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MBA Requirements

Top 10 Business Schools

  1. Harvard Business School
  2. Stanford Graduate School of Business
  3. The Wharton School
  4. Kellogg School of Management
  5. Sloan School of Management
  6. Booth School of Business
  7. Tuck School of Business
  8. Haas School of Business
  9. Columbia Business School
  10. Stern School of Business

Distance Learning MBA

  1. Capella University
  2. DeVry University Online
  3. Northeastern University
  4. Regis University
  5. Salem International University
  6. University of Phoenix
  7. Walden University
 

GMAT Tutoring: GMAT Tutors


Here are 5 practical tips to help you prepare for the GMAT exam:
  1. The GMAT is a computer-adaptive test (CAT), which is very different from a paper-and-pencil exam. The CAT programming will zone in on your proficiency levels and continue to ask you questions within those limits.
  2. Take your time on the first 5 questions in each section. Since it's computer-adaptive, the program uses these first few questions to determine the level of difficulty that it thinks you can handle. Correct answers to more difficult questions earn you more points so don't be in a rush.
  3. Major GMAT sections are Quantitative and Verbal with scores ranging from 200 to 800, in addition to two Analytical Writing Assessment essays scored separately. The overall average score is 529 and 67% of test takers will score between 400 and 600.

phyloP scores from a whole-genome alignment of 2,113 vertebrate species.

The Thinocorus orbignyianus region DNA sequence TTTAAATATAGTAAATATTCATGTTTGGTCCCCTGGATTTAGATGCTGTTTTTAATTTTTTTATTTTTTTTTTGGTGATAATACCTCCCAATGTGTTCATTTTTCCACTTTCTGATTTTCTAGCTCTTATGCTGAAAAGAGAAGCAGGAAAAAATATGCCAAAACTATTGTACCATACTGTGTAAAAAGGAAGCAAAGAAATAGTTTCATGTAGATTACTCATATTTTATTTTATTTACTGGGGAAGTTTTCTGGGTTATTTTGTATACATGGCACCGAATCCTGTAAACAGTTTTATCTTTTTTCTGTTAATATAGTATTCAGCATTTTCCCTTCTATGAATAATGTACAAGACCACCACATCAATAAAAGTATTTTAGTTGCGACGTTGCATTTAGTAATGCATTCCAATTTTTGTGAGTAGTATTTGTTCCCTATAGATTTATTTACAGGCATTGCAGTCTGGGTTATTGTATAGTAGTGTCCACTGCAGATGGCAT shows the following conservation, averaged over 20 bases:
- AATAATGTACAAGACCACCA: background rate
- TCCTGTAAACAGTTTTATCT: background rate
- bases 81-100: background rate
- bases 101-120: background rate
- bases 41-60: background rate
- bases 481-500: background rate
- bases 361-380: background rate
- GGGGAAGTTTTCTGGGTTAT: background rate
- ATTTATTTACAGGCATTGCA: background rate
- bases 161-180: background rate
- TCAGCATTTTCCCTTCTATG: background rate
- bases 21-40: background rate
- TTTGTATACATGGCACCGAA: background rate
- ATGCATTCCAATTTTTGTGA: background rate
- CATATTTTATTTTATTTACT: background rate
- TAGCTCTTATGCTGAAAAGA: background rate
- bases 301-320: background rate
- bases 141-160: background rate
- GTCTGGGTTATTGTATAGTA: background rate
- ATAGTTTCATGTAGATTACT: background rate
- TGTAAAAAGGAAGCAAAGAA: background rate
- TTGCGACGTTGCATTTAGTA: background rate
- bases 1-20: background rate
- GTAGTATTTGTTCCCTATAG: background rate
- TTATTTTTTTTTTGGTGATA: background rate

4. You want to find a local testing center and schedule your exam well in advance. This gives you plenty of time to reserve your seat and prepare for the exam. Many don't know that certain metropolitan areas will book up several months in advance. You want to make sure you reserve your seat in time to meet your application deadlines.
  5. There is no substitute for preparation. Learning and practicing the material tested within the GMAT will help you to achieve a higher score and settle nerves and anxiety. Using a study guide will allow you to work through the principles and take timed practice tests. Try alternating between studying and taking computer-adaptive practice tests, focusing specifically on your weakest areas to make efficient use of your study time.

6 Tips for Test Day

Understand the directions for each question type before you take the test. This will save you valuable time. Test-prep manuals and other tools help you with this.

Take your time with the questions at the beginning of each section. The questions at the beginning of a section affect your score more than those at the end. Once the computer determines your general ability level with these initial questions, you will be able to improve your score dramatically.

Be completely sure of each answer before proceeding. You cannot skip a difficult question and return to it later on the computerized test. Nor can you review responses to questions that you have already answered. If you are totally stumped, then eliminate as many answer choices as you can, select the best one, and move on.

Pace yourself. To finish both sections, you need to establish a pace that allows you to spend, on average, just under 2 minutes per item.

Be prepared to receive a mix of different question types within each section. The computer may select one of several question formats, depending on whether you answered the previous question correctly or incorrectly. So be ready.

Write well and write quickly. Because your essay is graded by computer, be sure to set up a logical structure and write with a clear and direct style. This is not the place to be funny or innovative.




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